American Musical Heritage Foundation

After almost 5 decades of amassing a record collection of considerable size and scope, Glenn Allen Howard formed a non-profit in 1992 to support his work of providing musicians and bands with unparalleled source and reference material. With philanthropic investment from a few major donors and foundations, the AMHF library has grown to over half a million LPs, 45s, 78s, cylinders and related items. In 2002 the bulk of the collection was moved to rural Washington State where it has been housed since. This has been a great location in that the library has existed in donated storage, thereby freeing up funds for new acquisitions. The AMHF has up until now been solely focused on preservation, and presently turns its attention to building organizational infrastructure and capacity to serve its mission.

The AMHF Board feels that to better realize our mission, we must prioritize making the library accessible to a wider, more diverse group of people, and believes that one of the best ways to do this is to move the core archive to the San Francisco Bay Area. The AMHF is currently seeking a permanent home for the library in California in the immediate future where it can further digitize its growing collection into a comprehensive research data base and continue the important work of preserving the recordings of the past for the people of the future.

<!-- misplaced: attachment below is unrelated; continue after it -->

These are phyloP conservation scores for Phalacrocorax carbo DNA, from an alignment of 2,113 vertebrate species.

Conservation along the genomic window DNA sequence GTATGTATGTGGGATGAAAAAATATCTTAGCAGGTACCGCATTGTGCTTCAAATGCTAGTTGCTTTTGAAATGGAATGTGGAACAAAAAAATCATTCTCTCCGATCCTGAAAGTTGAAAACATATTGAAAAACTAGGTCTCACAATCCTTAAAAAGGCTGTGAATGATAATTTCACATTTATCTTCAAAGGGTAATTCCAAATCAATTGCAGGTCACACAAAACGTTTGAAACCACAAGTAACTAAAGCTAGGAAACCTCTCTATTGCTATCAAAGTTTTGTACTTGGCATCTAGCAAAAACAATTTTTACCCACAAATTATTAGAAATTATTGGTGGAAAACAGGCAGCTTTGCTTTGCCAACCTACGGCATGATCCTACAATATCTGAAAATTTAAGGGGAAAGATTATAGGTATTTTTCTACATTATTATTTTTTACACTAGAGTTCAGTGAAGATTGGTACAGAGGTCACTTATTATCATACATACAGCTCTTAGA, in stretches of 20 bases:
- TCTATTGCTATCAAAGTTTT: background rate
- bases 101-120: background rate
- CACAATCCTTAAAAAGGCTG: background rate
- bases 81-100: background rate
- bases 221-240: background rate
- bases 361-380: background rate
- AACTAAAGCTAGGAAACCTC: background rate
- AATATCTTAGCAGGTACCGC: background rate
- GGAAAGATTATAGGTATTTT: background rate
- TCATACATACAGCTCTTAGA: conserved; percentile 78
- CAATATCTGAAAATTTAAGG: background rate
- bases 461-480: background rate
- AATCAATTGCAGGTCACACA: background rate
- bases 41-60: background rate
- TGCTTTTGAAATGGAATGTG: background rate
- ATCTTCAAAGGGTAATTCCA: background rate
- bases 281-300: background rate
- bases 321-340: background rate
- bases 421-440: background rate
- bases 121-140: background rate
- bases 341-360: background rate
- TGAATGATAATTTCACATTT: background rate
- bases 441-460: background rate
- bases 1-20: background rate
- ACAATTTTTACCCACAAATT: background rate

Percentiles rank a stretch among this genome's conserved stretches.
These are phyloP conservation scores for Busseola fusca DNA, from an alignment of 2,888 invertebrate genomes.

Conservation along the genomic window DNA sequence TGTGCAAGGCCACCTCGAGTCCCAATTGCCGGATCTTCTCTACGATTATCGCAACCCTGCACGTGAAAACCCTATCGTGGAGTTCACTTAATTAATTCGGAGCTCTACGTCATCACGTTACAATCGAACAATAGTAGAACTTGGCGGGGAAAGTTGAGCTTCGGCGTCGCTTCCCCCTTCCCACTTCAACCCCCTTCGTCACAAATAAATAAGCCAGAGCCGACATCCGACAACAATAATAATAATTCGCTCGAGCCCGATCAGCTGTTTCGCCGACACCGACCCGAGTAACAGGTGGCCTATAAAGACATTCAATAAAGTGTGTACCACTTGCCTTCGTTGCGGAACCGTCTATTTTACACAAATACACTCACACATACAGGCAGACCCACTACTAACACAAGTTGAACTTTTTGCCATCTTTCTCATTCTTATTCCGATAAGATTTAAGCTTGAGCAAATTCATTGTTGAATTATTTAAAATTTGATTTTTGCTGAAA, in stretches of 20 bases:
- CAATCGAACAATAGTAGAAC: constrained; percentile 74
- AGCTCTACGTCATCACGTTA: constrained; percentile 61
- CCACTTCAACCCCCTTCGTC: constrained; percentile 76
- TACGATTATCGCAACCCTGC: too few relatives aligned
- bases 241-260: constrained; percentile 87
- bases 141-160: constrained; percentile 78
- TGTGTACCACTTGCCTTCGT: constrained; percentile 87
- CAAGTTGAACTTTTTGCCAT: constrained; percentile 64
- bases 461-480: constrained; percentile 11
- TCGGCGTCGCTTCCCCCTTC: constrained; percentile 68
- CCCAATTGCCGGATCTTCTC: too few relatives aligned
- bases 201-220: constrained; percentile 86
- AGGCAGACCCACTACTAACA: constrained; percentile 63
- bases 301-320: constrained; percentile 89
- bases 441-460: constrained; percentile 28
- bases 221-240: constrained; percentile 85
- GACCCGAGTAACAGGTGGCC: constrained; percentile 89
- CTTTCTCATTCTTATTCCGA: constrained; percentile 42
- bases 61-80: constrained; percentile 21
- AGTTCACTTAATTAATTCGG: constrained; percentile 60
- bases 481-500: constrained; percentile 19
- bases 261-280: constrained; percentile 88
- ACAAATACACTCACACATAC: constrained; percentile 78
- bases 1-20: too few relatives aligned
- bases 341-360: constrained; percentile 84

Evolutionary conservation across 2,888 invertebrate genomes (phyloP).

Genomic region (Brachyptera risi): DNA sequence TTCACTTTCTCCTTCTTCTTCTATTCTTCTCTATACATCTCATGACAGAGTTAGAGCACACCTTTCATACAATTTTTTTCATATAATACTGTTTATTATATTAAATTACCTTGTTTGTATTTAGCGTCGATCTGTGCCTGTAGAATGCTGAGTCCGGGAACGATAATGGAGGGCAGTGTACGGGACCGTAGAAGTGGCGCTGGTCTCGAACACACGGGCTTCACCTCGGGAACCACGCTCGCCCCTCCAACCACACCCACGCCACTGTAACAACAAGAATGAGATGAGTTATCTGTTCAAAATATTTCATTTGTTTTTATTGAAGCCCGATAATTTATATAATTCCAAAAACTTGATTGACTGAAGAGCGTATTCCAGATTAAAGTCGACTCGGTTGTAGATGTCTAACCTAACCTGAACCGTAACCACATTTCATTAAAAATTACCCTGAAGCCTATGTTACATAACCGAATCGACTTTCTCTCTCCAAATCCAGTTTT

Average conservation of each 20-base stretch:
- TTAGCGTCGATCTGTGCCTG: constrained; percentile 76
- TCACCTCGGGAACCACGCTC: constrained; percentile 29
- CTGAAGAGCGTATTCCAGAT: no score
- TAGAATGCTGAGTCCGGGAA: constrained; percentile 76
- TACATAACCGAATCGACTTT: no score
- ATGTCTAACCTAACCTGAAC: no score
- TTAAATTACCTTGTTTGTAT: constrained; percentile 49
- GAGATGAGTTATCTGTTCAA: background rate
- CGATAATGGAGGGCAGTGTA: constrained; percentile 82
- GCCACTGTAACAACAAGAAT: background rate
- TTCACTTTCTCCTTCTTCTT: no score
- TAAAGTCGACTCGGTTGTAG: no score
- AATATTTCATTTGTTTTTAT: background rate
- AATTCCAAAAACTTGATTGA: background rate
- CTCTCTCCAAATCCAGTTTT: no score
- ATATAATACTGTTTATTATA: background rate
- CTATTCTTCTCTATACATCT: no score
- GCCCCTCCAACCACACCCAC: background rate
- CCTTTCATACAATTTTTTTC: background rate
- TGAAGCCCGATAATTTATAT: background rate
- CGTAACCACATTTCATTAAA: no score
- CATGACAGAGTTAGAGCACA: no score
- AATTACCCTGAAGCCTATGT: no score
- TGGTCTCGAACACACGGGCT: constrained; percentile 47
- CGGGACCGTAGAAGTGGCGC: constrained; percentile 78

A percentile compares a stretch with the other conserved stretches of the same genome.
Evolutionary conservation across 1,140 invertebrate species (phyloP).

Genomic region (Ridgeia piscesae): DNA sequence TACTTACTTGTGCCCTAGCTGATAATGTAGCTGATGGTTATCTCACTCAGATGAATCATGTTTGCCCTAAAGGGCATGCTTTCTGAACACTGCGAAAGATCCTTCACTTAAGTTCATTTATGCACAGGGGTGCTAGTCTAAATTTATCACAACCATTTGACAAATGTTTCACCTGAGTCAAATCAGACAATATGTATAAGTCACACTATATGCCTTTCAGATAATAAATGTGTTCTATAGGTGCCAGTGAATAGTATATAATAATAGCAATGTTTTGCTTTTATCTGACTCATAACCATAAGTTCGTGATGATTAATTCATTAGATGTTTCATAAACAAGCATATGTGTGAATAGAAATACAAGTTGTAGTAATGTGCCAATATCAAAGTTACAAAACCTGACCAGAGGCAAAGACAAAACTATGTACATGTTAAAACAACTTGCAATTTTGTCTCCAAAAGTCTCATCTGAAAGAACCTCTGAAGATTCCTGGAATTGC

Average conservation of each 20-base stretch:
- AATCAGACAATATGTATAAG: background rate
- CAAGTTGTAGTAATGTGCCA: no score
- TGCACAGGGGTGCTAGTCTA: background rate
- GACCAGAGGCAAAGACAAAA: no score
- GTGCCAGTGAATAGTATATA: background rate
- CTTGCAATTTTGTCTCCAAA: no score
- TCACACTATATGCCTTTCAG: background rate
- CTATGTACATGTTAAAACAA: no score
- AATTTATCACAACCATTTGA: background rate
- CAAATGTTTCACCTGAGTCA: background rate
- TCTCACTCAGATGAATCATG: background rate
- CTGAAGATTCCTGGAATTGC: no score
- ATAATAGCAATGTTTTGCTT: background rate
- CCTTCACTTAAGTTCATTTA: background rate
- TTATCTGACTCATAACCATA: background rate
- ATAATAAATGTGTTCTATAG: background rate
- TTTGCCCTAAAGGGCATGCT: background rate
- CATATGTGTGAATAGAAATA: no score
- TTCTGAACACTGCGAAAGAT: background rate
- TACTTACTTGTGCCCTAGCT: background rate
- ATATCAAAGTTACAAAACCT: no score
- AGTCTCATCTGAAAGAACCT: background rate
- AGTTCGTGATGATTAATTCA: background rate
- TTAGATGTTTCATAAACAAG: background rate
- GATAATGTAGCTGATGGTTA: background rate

As a leading curator of audio history, the American Musical Heritage Foundation collects and archives phonograph records and related historical documents from all periods and genres for the preservation and dissemination of diverse cultural and musical histories.

American Musical Heritage Foundation is a 501 (c) 3 non-profit.


The American Musical Heritage Foundation (AMHF) is dedicated to collecting and archiving phonograph records as well as related historical documents and artifacts in order to preserve and share the rich heritage of American music and its roots. The AMHF recognizes that records are a vital yet endangered part of our cultural history; they have captured important moments and trends in culture like no other medium. As compact discs and other digital formats have replaced analog media as the principal methods of storing and disseminating sound, the AMHF believes that it is critically important to create an international archive of original analog recordings. The AMHF continues to provide this invaluable resource not only for the artists and musicians who regularly utilize and are influenced by it; but also for students, researchers, audiophiles, music therapists, and the general public.